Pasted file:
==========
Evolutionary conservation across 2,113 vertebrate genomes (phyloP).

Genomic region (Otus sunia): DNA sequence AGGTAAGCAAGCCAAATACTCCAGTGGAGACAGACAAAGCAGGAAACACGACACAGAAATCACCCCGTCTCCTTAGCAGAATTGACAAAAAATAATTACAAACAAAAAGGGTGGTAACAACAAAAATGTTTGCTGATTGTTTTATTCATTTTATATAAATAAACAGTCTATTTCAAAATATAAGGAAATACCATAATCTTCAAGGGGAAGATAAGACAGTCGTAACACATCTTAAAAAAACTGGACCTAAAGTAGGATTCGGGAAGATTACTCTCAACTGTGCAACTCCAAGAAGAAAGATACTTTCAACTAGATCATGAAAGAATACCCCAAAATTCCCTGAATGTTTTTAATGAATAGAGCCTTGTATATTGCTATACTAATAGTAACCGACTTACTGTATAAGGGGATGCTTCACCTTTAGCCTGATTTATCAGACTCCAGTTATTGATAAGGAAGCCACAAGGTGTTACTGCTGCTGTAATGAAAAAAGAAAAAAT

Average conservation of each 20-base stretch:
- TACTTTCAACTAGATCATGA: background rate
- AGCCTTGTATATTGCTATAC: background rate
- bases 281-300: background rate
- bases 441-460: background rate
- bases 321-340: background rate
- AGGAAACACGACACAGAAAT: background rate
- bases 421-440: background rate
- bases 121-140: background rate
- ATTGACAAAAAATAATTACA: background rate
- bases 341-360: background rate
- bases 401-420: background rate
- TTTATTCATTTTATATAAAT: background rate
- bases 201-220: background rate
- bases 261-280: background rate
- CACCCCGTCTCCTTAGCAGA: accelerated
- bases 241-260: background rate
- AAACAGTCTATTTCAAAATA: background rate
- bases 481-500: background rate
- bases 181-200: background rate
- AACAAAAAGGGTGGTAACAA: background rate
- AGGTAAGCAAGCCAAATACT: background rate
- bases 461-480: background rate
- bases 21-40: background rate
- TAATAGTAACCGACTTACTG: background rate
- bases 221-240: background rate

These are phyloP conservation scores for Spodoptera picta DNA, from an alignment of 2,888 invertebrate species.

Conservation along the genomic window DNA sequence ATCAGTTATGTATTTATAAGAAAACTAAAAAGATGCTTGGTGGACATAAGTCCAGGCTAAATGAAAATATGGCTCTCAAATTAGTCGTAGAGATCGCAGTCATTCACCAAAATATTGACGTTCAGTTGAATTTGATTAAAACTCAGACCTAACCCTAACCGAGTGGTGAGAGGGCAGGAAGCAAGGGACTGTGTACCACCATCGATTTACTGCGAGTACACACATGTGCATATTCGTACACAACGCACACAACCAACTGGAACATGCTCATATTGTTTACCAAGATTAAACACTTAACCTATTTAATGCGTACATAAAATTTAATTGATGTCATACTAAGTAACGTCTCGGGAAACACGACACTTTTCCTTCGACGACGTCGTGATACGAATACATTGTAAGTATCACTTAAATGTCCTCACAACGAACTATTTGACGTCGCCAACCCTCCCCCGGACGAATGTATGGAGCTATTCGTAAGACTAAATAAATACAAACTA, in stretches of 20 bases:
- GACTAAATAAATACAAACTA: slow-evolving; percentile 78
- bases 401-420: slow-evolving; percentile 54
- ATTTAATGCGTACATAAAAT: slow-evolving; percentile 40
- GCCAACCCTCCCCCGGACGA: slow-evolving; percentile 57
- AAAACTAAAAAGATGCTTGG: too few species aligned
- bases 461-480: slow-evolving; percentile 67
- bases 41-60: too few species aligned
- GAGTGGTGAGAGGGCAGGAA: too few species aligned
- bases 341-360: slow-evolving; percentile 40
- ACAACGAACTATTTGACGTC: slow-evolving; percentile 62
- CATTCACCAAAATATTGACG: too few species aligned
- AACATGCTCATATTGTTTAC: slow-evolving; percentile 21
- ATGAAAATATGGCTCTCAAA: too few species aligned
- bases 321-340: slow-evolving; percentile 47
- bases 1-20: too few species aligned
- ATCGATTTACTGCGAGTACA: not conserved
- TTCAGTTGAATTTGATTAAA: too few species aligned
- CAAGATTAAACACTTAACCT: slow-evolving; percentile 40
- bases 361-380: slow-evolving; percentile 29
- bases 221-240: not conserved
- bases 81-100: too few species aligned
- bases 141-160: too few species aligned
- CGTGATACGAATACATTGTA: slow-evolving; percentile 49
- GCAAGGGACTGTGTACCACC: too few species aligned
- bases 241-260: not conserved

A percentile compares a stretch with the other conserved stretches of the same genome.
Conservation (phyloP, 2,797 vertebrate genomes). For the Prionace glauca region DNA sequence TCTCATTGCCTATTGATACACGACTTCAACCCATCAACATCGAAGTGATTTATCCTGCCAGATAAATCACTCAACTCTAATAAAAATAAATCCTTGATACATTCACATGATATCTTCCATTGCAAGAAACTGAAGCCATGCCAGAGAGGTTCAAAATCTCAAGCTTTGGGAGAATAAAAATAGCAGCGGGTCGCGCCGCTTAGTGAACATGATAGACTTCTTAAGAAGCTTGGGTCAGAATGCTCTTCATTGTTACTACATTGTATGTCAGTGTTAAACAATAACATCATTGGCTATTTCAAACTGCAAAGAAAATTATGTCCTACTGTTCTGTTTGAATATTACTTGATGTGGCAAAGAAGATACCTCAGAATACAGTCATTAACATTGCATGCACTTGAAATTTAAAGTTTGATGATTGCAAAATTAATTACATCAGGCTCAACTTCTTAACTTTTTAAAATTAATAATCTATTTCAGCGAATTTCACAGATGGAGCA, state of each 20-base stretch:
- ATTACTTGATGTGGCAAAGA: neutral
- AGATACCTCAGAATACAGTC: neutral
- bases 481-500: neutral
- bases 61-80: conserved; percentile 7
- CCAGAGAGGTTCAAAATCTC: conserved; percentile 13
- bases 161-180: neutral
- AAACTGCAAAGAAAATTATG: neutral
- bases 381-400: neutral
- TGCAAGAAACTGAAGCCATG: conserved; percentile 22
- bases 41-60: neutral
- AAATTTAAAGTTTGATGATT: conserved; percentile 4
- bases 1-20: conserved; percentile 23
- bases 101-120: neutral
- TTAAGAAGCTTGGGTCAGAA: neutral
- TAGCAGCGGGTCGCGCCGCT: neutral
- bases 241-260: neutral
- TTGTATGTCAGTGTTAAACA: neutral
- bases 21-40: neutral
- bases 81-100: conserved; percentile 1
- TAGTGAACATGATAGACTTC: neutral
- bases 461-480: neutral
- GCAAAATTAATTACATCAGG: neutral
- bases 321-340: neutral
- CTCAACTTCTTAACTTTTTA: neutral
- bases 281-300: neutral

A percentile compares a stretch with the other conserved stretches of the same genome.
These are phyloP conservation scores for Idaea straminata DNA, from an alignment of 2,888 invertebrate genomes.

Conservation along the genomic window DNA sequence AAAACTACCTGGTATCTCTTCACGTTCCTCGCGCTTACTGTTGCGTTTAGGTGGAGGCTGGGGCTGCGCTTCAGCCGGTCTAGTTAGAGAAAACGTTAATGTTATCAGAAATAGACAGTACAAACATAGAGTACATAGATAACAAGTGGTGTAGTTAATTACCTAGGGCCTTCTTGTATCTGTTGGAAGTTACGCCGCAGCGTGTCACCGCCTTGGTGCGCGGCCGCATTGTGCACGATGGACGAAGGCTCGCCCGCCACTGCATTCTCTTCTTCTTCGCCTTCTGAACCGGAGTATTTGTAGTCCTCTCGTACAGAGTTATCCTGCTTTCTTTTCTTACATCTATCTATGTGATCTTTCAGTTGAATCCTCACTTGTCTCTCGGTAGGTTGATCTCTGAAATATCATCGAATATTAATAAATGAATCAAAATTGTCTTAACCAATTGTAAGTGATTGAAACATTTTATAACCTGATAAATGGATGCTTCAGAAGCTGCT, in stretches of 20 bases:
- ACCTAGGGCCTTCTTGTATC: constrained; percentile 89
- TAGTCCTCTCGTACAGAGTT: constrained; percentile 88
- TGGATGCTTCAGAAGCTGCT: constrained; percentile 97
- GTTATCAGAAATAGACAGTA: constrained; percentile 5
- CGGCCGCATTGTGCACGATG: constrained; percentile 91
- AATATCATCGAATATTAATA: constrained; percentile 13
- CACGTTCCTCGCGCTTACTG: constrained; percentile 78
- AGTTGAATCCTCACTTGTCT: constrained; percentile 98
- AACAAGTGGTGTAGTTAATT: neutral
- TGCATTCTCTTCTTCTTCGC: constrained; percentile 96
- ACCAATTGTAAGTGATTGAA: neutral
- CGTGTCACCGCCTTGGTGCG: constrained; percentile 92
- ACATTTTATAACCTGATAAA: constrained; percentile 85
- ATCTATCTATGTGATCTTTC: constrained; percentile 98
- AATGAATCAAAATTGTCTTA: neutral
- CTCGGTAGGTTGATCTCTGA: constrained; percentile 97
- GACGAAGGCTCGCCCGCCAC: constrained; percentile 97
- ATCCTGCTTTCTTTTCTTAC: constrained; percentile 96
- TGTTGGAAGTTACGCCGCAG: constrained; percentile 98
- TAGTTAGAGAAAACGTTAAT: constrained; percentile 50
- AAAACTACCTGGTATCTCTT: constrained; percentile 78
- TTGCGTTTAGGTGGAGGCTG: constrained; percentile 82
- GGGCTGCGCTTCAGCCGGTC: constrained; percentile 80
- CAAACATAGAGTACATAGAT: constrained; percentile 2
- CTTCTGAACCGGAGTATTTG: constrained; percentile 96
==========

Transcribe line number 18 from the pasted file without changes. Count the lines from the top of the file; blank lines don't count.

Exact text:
- CACCCCGTCTCCTTAGCAGA: accelerated